Seeking to shake its reputation as dependable, safe, and boring, America’s bestselling car is broadening its lineup to include “a Camry for everyone.”
The Toyota Camry, which helped spearhead the popular mid-size sedan segment when it launched stateside in 1983, has been the best-selling car here for the last 15 years. For the Camry’s eighth-generation, arriving at dealerships this summer, designers cast the car in a sportier mold to suit an upgraded slate of engines as well as a new entry-level model.
“Even as we emphasize feel, handling, and overall driving performance, we’ve created a Camry that continues to improve in the areas of power output and class-leading fuel economy – two things we strongly believe will resonate with our drivers,” said Jack Hollis, group vice president and general manager of the Toyota division for Toyota Motor North America.
The 2018 Camry will be built on Toyota’s new platform, called Toyota New Global Architecture, as part of a cost-saving measure to streamline the production process. Analysts say the move will support Toyota’s role in continuing to set the standard for versatile mid-size sedans.
“It’s about getting far more economies of scale than they have even now,” said David Whiston, an analyst at Morningstar. “They have to do it to keep a cost advantage and competitive cost structure with other massive manufacturers such as Volkswagen.”
The Camry is available in five trims, ranging from the new, $23,495 entry-level L grade to the $34,950, top-of-the-line XSE trim configured with an optional V6 engine. Hollis said the L model, which has smaller wheels and a manually-adjusted driver’s seat, will help attract more customers to the nameplate. “The new L grade is yet another example of how we listen to our customers, and then translate their feedback into a tailored lineup that meets their needs,” he said. “Indeed, our new L grade will help in our mission to attain – and retain – new drivers.”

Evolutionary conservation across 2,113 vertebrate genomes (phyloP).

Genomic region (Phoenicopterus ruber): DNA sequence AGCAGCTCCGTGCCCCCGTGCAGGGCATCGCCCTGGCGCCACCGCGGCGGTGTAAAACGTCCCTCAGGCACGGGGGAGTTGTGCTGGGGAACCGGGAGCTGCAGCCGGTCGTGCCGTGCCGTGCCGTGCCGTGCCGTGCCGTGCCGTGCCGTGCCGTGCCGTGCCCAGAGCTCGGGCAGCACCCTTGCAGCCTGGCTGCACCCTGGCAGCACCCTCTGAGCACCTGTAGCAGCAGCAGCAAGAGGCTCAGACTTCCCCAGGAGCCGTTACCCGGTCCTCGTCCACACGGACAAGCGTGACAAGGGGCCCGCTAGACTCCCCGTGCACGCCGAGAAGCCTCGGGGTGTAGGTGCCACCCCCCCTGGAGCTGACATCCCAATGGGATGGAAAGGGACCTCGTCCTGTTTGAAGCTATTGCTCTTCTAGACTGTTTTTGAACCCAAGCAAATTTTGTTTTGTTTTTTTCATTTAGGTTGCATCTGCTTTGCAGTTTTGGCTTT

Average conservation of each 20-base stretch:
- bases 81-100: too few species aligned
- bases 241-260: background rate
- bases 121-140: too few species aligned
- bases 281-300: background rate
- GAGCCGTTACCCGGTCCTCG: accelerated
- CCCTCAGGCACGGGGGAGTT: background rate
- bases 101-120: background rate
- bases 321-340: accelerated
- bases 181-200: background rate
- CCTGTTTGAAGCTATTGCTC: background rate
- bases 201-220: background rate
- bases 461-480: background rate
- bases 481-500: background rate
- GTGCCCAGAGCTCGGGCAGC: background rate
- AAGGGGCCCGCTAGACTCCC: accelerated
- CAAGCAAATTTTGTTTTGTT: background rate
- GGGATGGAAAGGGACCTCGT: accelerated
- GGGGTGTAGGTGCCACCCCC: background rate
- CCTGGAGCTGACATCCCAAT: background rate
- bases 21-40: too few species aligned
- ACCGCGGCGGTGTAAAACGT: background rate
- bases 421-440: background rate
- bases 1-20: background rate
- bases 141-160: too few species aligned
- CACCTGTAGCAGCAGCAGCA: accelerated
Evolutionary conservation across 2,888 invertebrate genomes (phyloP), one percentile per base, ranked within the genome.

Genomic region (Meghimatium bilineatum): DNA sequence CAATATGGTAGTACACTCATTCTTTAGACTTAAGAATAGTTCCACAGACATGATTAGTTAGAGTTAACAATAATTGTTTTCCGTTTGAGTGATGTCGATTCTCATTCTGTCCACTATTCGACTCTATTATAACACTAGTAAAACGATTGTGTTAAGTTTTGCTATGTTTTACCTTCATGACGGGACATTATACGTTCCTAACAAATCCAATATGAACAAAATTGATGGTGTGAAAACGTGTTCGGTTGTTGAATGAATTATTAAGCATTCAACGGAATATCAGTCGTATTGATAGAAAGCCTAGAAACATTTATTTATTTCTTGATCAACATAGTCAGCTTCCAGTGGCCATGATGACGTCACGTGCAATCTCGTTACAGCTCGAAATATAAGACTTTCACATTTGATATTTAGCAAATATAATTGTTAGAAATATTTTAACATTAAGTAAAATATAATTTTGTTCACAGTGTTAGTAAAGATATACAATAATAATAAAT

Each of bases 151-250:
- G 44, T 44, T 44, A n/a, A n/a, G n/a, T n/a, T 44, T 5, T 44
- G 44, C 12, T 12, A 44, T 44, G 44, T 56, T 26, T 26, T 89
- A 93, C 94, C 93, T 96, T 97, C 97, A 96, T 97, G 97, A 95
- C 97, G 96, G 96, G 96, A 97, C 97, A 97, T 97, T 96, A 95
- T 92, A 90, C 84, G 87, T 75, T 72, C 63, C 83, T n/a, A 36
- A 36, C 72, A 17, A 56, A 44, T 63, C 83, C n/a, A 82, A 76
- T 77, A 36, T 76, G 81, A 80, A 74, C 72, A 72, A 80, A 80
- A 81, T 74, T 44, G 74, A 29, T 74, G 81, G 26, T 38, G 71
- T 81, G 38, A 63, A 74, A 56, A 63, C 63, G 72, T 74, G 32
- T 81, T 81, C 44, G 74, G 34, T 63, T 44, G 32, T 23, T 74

Fuel efficiency will also be key in attracting and keeping Camry customers, especially as the nameplate's new hybrid lineup boasts figures beginning to rival the segment’s gold standard, the Toyota Prius, which is also built on Toyota’s global platform. The Camry’s entry-level hybrid is 30 percent more fuel efficient than the outgoing model, delivering 52 mpg combined, the same as the Toyota Prius. The Camry’s standard gasoline engine returns 34 mpg combined, a 26 percent improvement over the last one.
Though the Camry has managed to meet the evolving demands of the U.S. market – namely, growing larger and offering more amenities – the switch to the new platform underscores the pressure to remain competitive, said Jessica Caldwell, director of industry analysis at Edmunds. “While the Camry is definitely a yardstick by which other sedans are measured, this space has become increasingly crowded in the past decade and most automakers today sell a high quality, well designed midsize sedan.”